A case-study consideration: I heard tell once of a senior pastor of a pentecostal persuasion who was struggling significantly in ministry. He did not feel that he was receiving the necessary revelation from God that kept in “ahead of the team.” “How can I be a leader if someone else hears the word?” was the attitude. That was an unhealthy attitude. Someone else may “have the word” (in Pentecostal-speak) but the leader is the one who assesses, permits, resources, integrates, and if all else fails, carries the burden of that word.

I prefer the definition of leaders that I heard somewhere else – “Leaders beget leaders.” In that sense a leader will often times have leaders-they-are-leading out there “ahead” with them. Sometimes those other leaders will even “overtake” for a time, or in a particular area. All that means is that that leader has been led well by the leader who is behind.

Anyway, this is only Part 1 of Driscoll’s reflection. Looking forward to part 2.

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Once more satisfying my recent desire to delve into some church history this book by James A. Connor, Pascal’s Wager: The Man Who Played Dice with God, caught my eye because a) Pascal is one of those people that I know of but know little about and b) as a software engineer in a former life there is some inherent geekiness to the word “Pascal.”

Connor writes a very helpful biography. Providing a timeline upfront he interleaves narrative about Pascal’s life with necessary contextual expositions about issues such as the state of French politics (this is the era of Cardinal Richelieu and the Three Musketeers – the latter, sadly, not being mentioned) and intellectual and scientific progress (this is the era of Descartes and Fermat). It makes for a very informative and easily accessible read. It’s one of the better attempts at biography that I have read.

Pascal’s intellectual and other contributions are well described and discussed. We read about his invention of the Pascaline calculating machine, his work with conic sections, his “proving” of the existence of the vacuum, and his delving into the means and method of calculating probabilities. However, the tension that Connor draws out foremost in the book is the Pascal’s spiritual deliberations.

This tension revolves around the issue of Jansenism of which Pascal was a follower. Connor paints Jansenism as an extreme counter-reformation wing of the Catholic church with almost Calvinist like propensities towards concepts of predestination and election. Connor’s theological analysis is more than adequate and he helpfully draws the lines from Jansenism back to Augustine and demonstrates the consequent antagonism with the Jesuits.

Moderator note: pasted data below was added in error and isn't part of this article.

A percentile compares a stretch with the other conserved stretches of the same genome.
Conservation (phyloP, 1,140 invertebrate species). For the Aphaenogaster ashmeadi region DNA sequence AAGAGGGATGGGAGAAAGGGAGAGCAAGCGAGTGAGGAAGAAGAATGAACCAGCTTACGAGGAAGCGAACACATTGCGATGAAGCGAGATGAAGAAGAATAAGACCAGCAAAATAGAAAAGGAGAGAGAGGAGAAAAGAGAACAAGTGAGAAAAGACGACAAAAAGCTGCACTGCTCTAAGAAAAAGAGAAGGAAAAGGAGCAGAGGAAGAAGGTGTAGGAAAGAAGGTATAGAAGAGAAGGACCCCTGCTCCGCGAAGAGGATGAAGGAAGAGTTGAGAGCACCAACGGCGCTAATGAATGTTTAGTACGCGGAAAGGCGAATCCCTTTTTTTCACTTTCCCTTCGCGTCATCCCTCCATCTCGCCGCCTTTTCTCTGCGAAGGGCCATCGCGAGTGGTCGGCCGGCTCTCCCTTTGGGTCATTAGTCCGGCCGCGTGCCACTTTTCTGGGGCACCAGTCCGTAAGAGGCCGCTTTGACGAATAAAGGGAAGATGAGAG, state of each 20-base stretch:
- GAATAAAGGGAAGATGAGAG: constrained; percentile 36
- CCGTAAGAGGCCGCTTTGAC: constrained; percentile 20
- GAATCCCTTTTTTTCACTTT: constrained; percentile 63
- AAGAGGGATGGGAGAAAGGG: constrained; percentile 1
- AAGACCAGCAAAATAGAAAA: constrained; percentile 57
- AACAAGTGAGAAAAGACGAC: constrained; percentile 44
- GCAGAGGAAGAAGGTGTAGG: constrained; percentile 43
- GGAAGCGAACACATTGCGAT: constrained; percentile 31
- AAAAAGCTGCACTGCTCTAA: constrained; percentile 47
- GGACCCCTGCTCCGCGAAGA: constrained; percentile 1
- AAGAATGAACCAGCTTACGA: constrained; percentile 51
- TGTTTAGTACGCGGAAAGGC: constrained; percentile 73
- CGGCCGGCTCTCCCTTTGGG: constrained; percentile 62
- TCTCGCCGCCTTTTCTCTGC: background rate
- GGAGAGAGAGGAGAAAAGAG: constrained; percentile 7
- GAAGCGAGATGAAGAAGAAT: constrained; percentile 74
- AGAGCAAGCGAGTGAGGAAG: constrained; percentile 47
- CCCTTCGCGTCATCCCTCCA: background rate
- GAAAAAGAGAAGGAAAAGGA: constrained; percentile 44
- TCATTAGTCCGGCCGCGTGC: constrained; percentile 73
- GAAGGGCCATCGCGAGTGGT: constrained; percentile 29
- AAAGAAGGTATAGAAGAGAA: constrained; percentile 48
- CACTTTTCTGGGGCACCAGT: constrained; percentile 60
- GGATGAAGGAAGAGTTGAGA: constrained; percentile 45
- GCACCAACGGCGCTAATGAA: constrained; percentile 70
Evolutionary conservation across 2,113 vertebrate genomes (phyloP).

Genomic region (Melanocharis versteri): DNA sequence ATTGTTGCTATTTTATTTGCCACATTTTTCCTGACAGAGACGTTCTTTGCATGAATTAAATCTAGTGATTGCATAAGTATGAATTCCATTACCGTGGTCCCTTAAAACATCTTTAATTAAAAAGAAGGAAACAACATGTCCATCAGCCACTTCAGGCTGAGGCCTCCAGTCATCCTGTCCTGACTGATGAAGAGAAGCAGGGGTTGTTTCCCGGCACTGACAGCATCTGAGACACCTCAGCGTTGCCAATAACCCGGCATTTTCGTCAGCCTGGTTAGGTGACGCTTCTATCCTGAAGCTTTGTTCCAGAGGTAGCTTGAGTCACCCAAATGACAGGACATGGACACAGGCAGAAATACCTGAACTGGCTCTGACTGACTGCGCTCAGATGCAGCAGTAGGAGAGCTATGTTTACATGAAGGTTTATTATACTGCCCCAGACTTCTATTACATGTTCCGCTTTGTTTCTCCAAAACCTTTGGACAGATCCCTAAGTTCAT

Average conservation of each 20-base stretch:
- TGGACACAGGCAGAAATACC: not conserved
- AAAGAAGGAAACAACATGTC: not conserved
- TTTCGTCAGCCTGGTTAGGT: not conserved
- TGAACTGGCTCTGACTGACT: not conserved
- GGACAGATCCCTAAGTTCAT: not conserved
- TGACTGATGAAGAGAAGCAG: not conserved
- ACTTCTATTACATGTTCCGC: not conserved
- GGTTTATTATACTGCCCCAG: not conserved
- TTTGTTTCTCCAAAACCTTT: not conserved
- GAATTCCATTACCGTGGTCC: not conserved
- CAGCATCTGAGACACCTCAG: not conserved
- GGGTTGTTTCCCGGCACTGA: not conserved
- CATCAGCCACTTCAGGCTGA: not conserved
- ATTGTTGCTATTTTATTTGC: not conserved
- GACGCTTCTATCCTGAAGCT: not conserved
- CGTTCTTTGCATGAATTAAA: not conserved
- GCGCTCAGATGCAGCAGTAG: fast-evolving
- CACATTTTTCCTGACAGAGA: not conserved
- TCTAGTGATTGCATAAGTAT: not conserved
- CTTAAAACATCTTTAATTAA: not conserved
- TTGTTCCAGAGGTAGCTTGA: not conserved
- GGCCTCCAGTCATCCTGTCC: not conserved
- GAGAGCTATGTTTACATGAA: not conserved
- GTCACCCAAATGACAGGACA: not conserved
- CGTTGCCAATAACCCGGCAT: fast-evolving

This is where Connor inserts his own opinion into the story. This book is certainly no starry-eyed hagiography of Pascal for Connor disagrees with the “Augustinian” position explicitly and sees it as antagonistic to the modern enlightenment that was fomenting in Pascal.

“…the Jesuits opposed Augustine’s limitations on human freedom. And their liberality, I would argue, was the wellspring from which the modern idea of liberty fowed.” (page 57)

The entire last chapter is less biography than philosophical treatise on the spirituality of gambling, drawing upon Pascal’s famous “wager” that it is reasonable to “bet” on the existence of God as the comparison of odds to reward demanded it. Augustine theology rests on the understanding of original sin and the total need for grace. Connor insists that probability theory shows that anything can happen when the numbers are big enough, concluding:

“If you have big enough numbers, you don’t need God, and that is the heart of it… It seems finally to come down to choice, perhaps even to the Two Standards: people who believe in God do so because they want to; people who don’t believe don’t because they want to. Almost makes on think of efficacious grace.” (Page 213)

And so while Pascal himself, although sometimes uneasily practiced, is able to intertwine spirituality and intellect, Connor himself is unable to. Pascal’s famous “night of fire” was an encounter with truth beyond reason:

“He began to question the power of reason itself; while never really doubting its capacity to reveal truth, he decided that the capacity was limited to lesser truths and could not supplant the truths of revelation. Piety was no longer an empty practice, and reason was no longer a royal road to truth.” (page 150)

Connor isn’t dismissive of the spiritual (“Mystical experiences are what they are”, page 141) but he doesn’t seem all that comfortable with them. I think he admires Pascal for his contribution to the modern world. I think I admire Pascal for his complexities, his wrestling with experience and reason, his failings, his fervour, his passion, his tragedy.

But I can only enter into that admiration having read a book like this. I’m sure there are plenty of other commentators of Pascal. I enjoyed this one.